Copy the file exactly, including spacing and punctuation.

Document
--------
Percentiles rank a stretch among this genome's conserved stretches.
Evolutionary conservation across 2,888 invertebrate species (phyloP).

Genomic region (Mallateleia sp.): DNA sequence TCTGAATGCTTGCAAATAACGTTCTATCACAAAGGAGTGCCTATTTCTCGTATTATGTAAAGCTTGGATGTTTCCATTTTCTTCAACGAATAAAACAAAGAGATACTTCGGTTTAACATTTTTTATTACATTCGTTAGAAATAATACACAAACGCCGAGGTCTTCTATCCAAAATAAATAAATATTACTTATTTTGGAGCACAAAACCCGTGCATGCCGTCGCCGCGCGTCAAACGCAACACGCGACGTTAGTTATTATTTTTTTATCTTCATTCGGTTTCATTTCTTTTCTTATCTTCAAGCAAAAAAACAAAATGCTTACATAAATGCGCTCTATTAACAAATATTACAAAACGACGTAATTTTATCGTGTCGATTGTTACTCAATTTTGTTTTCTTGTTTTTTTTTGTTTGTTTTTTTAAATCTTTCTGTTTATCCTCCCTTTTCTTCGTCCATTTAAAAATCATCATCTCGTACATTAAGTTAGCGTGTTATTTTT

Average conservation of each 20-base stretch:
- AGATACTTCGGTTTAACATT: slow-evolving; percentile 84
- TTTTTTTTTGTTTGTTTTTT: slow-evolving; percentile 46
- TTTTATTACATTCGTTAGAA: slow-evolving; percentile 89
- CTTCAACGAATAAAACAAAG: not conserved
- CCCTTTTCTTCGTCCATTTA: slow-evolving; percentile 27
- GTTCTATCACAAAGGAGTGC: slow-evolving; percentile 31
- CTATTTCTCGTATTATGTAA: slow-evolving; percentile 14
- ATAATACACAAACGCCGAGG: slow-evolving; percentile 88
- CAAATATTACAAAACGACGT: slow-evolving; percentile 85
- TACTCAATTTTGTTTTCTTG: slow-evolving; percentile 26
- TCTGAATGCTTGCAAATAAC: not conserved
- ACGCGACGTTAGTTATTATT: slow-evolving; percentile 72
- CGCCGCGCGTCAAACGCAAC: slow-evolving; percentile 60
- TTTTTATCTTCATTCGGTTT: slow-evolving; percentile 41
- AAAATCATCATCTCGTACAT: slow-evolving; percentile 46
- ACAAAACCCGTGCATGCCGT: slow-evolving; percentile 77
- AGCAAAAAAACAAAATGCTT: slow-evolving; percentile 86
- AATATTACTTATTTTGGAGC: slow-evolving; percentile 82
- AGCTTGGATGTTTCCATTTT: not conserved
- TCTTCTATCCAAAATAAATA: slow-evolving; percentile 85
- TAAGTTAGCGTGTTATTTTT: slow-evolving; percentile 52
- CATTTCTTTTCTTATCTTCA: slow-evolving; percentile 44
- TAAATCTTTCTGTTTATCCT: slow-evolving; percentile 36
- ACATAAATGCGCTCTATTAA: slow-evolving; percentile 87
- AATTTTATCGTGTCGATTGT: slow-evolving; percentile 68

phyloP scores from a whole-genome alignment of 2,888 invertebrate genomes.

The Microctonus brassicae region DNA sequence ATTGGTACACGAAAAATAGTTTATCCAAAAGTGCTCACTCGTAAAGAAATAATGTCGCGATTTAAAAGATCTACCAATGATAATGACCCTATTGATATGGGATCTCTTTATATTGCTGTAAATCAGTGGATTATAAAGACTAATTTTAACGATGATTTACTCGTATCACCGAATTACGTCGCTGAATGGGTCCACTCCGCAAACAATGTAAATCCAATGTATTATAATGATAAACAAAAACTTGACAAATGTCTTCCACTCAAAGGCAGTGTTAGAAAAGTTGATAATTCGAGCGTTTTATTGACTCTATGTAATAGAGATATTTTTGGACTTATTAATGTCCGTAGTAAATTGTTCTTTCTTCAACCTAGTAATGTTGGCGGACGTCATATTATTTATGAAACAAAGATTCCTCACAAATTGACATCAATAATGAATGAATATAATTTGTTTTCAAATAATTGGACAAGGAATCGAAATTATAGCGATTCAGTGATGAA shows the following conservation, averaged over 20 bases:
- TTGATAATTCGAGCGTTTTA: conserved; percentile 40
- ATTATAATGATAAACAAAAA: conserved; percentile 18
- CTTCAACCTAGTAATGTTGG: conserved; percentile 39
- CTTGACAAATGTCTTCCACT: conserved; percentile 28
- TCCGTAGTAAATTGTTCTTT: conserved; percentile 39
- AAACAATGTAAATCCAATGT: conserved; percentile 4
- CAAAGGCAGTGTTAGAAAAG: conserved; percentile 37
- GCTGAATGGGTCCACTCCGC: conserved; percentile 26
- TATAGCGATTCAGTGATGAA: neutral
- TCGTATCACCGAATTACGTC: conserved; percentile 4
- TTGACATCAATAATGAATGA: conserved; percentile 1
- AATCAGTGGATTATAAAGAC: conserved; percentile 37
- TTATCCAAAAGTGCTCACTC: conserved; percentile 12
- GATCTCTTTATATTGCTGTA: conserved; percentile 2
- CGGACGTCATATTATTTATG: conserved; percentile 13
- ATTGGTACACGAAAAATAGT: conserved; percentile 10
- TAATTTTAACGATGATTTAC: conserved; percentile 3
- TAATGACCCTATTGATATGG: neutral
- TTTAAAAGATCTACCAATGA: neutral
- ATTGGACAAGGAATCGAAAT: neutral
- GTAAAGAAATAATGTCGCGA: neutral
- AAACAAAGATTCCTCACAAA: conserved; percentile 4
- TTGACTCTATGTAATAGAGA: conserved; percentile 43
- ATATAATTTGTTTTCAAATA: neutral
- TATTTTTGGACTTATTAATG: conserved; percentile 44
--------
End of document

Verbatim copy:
Percentiles rank a stretch among this genome's conserved stretches.
Evolutionary conservation across 2,888 invertebrate species (phyloP).

Genomic region (Mallateleia sp.): DNA sequence TCTGAATGCTTGCAAATAACGTTCTATCACAAAGGAGTGCCTATTTCTCGTATTATGTAAAGCTTGGATGTTTCCATTTTCTTCAACGAATAAAACAAAGAGATACTTCGGTTTAACATTTTTTATTACATTCGTTAGAAATAATACACAAACGCCGAGGTCTTCTATCCAAAATAAATAAATATTACTTATTTTGGAGCACAAAACCCGTGCATGCCGTCGCCGCGCGTCAAACGCAACACGCGACGTTAGTTATTATTTTTTTATCTTCATTCGGTTTCATTTCTTTTCTTATCTTCAAGCAAAAAAACAAAATGCTTACATAAATGCGCTCTATTAACAAATATTACAAAACGACGTAATTTTATCGTGTCGATTGTTACTCAATTTTGTTTTCTTGTTTTTTTTTGTTTGTTTTTTTAAATCTTTCTGTTTATCCTCCCTTTTCTTCGTCCATTTAAAAATCATCATCTCGTACATTAAGTTAGCGTGTTATTTTT

Average conservation of each 20-base stretch:
- AGATACTTCGGTTTAACATT: slow-evolving; percentile 84
- TTTTTTTTTGTTTGTTTTTT: slow-evolving; percentile 46
- TTTTATTACATTCGTTAGAA: slow-evolving; percentile 89
- CTTCAACGAATAAAACAAAG: not conserved
- CCCTTTTCTTCGTCCATTTA: slow-evolving; percentile 27
- GTTCTATCACAAAGGAGTGC: slow-evolving; percentile 31
- CTATTTCTCGTATTATGTAA: slow-evolving; percentile 14
- ATAATACACAAACGCCGAGG: slow-evolving; percentile 88
- CAAATATTACAAAACGACGT: slow-evolving; percentile 85
- TACTCAATTTTGTTTTCTTG: slow-evolving; percentile 26
- TCTGAATGCTTGCAAATAAC: not conserved
- ACGCGACGTTAGTTATTATT: slow-evolving; percentile 72
- CGCCGCGCGTCAAACGCAAC: slow-evolving; percentile 60
- TTTTTATCTTCATTCGGTTT: slow-evolving; percentile 41
- AAAATCATCATCTCGTACAT: slow-evolving; percentile 46
- ACAAAACCCGTGCATGCCGT: slow-evolving; percentile 77
- AGCAAAAAAACAAAATGCTT: slow-evolving; percentile 86
- AATATTACTTATTTTGGAGC: slow-evolving; percentile 82
- AGCTTGGATGTTTCCATTTT: not conserved
- TCTTCTATCCAAAATAAATA: slow-evolving; percentile 85
- TAAGTTAGCGTGTTATTTTT: slow-evolving; percentile 52
- CATTTCTTTTCTTATCTTCA: slow-evolving; percentile 44
- TAAATCTTTCTGTTTATCCT: slow-evolving; percentile 36
- ACATAAATGCGCTCTATTAA: slow-evolving; percentile 87
- AATTTTATCGTGTCGATTGT: slow-evolving; percentile 68

phyloP scores from a whole-genome alignment of 2,888 invertebrate genomes.

The Microctonus brassicae region DNA sequence ATTGGTACACGAAAAATAGTTTATCCAAAAGTGCTCACTCGTAAAGAAATAATGTCGCGATTTAAAAGATCTACCAATGATAATGACCCTATTGATATGGGATCTCTTTATATTGCTGTAAATCAGTGGATTATAAAGACTAATTTTAACGATGATTTACTCGTATCACCGAATTACGTCGCTGAATGGGTCCACTCCGCAAACAATGTAAATCCAATGTATTATAATGATAAACAAAAACTTGACAAATGTCTTCCACTCAAAGGCAGTGTTAGAAAAGTTGATAATTCGAGCGTTTTATTGACTCTATGTAATAGAGATATTTTTGGACTTATTAATGTCCGTAGTAAATTGTTCTTTCTTCAACCTAGTAATGTTGGCGGACGTCATATTATTTATGAAACAAAGATTCCTCACAAATTGACATCAATAATGAATGAATATAATTTGTTTTCAAATAATTGGACAAGGAATCGAAATTATAGCGATTCAGTGATGAA shows the following conservation, averaged over 20 bases:
- TTGATAATTCGAGCGTTTTA: conserved; percentile 40
- ATTATAATGATAAACAAAAA: conserved; percentile 18
- CTTCAACCTAGTAATGTTGG: conserved; percentile 39
- CTTGACAAATGTCTTCCACT: conserved; percentile 28
- TCCGTAGTAAATTGTTCTTT: conserved; percentile 39
- AAACAATGTAAATCCAATGT: conserved; percentile 4
- CAAAGGCAGTGTTAGAAAAG: conserved; percentile 37
- GCTGAATGGGTCCACTCCGC: conserved; percentile 26
- TATAGCGATTCAGTGATGAA: neutral
- TCGTATCACCGAATTACGTC: conserved; percentile 4
- TTGACATCAATAATGAATGA: conserved; percentile 1
- AATCAGTGGATTATAAAGAC: conserved; percentile 37
- TTATCCAAAAGTGCTCACTC: conserved; percentile 12
- GATCTCTTTATATTGCTGTA: conserved; percentile 2
- CGGACGTCATATTATTTATG: conserved; percentile 13
- ATTGGTACACGAAAAATAGT: conserved; percentile 10
- TAATTTTAACGATGATTTAC: conserved; percentile 3
- TAATGACCCTATTGATATGG: neutral
- TTTAAAAGATCTACCAATGA: neutral
- ATTGGACAAGGAATCGAAAT: neutral
- GTAAAGAAATAATGTCGCGA: neutral
- AAACAAAGATTCCTCACAAA: conserved; percentile 4
- TTGACTCTATGTAATAGAGA: conserved; percentile 43
- ATATAATTTGTTTTCAAATA: neutral
- TATTTTTGGACTTATTAATG: conserved; percentile 44